Someone found a bag, or a bottle, and was relieving themselves on the coach. They were right in the back of the coach, in the corner. In order to complete the mission the guy had twisted his body and was leaning into and against the corner window. There was a certain look of satisfaction on his face which indicated that he was achieving his objective, something we all cheered. Then there was a sort of gasped hush as the corner window of the coach popped out and floated off, skimming above the following cars like a Frisbee on a mission.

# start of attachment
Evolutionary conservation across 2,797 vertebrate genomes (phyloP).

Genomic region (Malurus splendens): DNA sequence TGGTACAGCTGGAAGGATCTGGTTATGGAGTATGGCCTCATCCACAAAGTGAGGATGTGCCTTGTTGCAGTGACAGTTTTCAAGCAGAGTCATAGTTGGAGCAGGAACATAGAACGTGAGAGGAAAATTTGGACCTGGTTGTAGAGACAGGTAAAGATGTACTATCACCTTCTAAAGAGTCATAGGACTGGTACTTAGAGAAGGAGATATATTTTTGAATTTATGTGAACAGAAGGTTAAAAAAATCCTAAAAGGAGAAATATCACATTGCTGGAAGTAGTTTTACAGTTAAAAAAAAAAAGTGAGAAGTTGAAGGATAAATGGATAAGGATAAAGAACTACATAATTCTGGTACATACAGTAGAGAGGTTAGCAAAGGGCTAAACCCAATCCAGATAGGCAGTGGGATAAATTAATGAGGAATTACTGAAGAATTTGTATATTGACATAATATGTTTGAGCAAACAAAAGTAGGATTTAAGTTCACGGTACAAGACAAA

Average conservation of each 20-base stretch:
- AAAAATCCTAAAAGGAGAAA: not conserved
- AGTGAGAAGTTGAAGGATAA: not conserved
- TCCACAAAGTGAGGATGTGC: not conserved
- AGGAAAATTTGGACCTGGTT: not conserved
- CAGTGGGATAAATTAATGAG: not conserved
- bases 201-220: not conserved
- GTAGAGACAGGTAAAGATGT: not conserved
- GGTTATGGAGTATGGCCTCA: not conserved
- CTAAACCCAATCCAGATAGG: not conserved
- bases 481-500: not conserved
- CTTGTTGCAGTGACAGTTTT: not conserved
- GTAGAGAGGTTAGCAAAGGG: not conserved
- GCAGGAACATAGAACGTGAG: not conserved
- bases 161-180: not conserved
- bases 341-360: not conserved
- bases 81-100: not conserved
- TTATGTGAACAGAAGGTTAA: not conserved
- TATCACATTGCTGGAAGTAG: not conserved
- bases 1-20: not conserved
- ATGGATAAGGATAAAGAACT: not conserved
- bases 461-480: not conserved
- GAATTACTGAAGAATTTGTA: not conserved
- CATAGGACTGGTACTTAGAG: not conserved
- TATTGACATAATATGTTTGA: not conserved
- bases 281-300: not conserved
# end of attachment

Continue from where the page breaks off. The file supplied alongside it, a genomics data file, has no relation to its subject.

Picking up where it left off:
We settled down and behaved ourselves knowing that we now had to get back to base and get off the coach without the driver noticing that his rear corner window was missing, probably like the guys at the brewery he would want us to pay for that too. We did begin to sing some squadron songs though and whether that was to cover up the sound of the horns and flashing lights behind us I’m not sure but we seemed to get away with it. Another trip that had been arranged for us was a coach trip to the ancient village of Paphos. To me it was a village even though it is often referred to as a city and once was the capitol of Cyprus. Unfortunately Phapos now has a reputation for being an upmarket retreat for the well-heeled.